Mention the Hammond B-3 organ to a jazzer, and what comes to mind is the soundtrack of '60s barbecues and fish friesˇfunk-based music once so popular that it'll fuel breakbeat remixes and jam bands in perpetuity. However, Hammond bop has also endured a measure of stigmatization; many still see it as a low-rent offshoot of serious music, unless you're referring to a John Coltrane˝inspired grinder such as Blue Note icon Larry Young.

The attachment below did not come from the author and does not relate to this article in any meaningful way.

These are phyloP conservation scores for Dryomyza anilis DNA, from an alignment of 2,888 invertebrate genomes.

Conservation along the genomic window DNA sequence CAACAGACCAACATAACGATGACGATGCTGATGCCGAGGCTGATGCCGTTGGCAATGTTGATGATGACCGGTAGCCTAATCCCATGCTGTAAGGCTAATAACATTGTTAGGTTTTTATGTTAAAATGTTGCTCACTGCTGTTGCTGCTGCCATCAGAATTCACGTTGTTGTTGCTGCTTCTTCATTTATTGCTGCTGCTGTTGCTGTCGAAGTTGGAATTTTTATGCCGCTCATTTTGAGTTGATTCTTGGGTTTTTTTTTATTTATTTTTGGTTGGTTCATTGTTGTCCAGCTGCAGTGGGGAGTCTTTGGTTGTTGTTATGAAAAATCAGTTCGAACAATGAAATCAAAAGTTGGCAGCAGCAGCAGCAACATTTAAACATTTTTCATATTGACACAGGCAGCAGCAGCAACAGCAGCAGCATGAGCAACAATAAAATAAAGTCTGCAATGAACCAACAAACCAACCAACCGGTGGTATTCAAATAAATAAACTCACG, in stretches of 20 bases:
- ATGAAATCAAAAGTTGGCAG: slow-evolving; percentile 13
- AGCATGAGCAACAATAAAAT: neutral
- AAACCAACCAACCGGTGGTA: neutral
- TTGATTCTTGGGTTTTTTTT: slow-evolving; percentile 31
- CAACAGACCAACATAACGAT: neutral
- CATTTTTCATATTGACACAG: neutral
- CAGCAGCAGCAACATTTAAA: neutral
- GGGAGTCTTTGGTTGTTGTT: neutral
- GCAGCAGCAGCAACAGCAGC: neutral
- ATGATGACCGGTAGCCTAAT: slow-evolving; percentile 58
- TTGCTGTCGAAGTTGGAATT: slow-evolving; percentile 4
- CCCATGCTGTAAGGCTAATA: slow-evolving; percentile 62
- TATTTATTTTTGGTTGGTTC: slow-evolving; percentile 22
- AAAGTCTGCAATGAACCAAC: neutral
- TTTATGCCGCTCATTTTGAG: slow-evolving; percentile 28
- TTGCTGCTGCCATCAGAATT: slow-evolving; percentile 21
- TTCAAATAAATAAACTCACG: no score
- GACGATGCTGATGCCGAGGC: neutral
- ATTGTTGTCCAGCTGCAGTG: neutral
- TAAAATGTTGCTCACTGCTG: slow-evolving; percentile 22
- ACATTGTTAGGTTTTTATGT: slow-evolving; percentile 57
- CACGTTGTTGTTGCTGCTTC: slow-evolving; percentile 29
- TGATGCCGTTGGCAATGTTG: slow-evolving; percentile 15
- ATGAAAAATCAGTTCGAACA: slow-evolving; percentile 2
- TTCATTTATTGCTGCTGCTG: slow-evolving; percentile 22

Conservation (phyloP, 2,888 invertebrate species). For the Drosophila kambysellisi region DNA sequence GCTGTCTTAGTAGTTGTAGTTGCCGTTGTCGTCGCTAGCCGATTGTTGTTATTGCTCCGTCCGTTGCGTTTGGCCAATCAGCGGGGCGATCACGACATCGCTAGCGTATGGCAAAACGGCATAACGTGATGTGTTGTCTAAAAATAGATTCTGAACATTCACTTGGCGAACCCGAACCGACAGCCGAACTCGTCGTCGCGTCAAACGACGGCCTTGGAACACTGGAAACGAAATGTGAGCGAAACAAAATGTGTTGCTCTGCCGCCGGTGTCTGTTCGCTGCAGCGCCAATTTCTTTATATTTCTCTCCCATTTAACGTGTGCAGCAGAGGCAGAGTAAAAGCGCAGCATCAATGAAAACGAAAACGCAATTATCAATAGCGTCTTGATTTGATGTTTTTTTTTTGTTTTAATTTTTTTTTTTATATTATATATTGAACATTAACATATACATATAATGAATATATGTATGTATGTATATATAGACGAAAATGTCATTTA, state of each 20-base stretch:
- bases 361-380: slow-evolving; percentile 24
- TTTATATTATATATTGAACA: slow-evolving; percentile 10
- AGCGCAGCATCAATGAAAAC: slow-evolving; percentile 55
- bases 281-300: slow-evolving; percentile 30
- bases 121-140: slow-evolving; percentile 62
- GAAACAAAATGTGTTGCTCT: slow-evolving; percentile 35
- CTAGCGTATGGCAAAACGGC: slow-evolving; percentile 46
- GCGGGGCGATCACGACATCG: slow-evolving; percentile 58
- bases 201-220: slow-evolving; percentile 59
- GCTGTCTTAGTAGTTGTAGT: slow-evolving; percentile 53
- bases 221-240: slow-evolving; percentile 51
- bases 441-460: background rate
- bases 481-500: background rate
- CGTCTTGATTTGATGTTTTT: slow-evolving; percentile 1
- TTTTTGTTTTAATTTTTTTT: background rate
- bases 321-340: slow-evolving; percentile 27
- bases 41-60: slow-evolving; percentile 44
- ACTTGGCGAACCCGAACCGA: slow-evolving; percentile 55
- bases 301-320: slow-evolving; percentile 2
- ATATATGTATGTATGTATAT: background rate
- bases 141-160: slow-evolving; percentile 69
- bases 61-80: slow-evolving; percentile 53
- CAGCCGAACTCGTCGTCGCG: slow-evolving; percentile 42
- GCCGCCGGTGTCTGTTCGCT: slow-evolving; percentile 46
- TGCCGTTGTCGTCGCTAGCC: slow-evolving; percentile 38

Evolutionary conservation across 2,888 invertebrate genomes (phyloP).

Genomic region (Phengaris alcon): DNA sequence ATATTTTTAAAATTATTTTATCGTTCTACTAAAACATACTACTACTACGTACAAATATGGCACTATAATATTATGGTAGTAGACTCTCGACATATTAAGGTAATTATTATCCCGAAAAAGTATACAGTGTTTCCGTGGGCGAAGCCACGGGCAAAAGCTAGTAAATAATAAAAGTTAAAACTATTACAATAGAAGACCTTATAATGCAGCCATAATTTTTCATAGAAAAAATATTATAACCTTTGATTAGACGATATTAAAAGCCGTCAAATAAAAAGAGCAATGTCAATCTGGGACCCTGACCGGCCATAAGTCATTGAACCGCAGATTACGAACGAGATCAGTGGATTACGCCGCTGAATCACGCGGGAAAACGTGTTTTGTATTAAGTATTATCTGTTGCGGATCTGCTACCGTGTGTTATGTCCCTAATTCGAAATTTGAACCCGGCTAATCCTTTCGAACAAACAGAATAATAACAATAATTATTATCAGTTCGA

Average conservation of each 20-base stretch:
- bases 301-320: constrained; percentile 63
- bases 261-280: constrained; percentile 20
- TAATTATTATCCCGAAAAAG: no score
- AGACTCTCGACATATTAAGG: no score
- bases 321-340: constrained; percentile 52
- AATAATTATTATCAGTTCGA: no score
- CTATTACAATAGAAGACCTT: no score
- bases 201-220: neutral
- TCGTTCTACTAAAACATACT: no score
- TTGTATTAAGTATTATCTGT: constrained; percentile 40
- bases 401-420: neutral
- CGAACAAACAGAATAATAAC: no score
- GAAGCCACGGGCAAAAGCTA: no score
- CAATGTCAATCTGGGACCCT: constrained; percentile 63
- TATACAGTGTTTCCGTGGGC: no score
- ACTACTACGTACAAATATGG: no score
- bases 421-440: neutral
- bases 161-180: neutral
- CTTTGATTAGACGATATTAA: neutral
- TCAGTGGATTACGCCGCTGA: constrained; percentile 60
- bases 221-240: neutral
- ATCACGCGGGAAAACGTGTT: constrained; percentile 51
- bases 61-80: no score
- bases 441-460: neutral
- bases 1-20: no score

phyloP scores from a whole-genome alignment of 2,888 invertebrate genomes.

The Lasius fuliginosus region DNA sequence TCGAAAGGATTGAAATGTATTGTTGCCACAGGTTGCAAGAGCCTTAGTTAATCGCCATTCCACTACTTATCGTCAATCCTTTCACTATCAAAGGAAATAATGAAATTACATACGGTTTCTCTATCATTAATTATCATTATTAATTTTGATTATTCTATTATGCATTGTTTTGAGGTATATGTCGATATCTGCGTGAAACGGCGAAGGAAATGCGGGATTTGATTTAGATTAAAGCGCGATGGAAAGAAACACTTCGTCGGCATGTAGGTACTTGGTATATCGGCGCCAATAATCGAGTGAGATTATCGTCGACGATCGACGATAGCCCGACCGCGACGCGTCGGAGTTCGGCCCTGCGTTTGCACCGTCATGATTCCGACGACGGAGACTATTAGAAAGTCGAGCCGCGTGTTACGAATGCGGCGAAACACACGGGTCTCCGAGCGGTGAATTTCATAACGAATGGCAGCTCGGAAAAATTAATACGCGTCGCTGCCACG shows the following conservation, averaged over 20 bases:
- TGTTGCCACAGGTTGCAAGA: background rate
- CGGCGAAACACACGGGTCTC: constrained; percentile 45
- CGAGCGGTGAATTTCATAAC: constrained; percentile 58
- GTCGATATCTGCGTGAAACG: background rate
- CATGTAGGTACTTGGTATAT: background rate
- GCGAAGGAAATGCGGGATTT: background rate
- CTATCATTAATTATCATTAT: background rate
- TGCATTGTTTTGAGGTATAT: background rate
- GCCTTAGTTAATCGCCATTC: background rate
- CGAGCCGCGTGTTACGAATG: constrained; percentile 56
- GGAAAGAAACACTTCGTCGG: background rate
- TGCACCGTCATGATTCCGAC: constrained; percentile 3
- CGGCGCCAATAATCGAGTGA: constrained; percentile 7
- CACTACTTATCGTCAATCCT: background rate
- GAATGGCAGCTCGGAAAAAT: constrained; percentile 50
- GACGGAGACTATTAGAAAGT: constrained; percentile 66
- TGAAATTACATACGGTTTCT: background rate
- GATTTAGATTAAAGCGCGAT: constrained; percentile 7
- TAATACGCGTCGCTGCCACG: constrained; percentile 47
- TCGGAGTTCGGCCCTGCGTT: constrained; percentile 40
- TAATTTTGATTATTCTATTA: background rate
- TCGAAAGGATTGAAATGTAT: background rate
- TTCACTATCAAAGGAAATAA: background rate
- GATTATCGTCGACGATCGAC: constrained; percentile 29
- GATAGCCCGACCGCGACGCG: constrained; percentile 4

Truth and Beauty, the new disc by busy New Yorker Sam Yahel, manages to sidestep both nostalgia and the kind of kitsch that equates grooves with contemporaneity. This is apparent in the way his trio (with saxist Joshua Redman and drummer Brian Blade) dives right into melody on the disc-opening title track or on "Man o' War"; in the former case, their modified New Orleans shuffle chops the theme into a skewed up-tempo variation on Roberta Flack and Donny Hathaway's "Where Is the Love?" On tunes as disparate as Ornette Coleman's "Check Up," Paul Simon's "Night Game" and Gilberto Gil and Jo?o Donato's "A Paz," it's easy to hear why the organist has been on call with both Norah Jones and Steely Dan. As with Young before him, Yahel's breathy but lush lines are designed to boost each soloist, rather than reconnect the Hammond B-3 to its glory days at the center of jazz populism.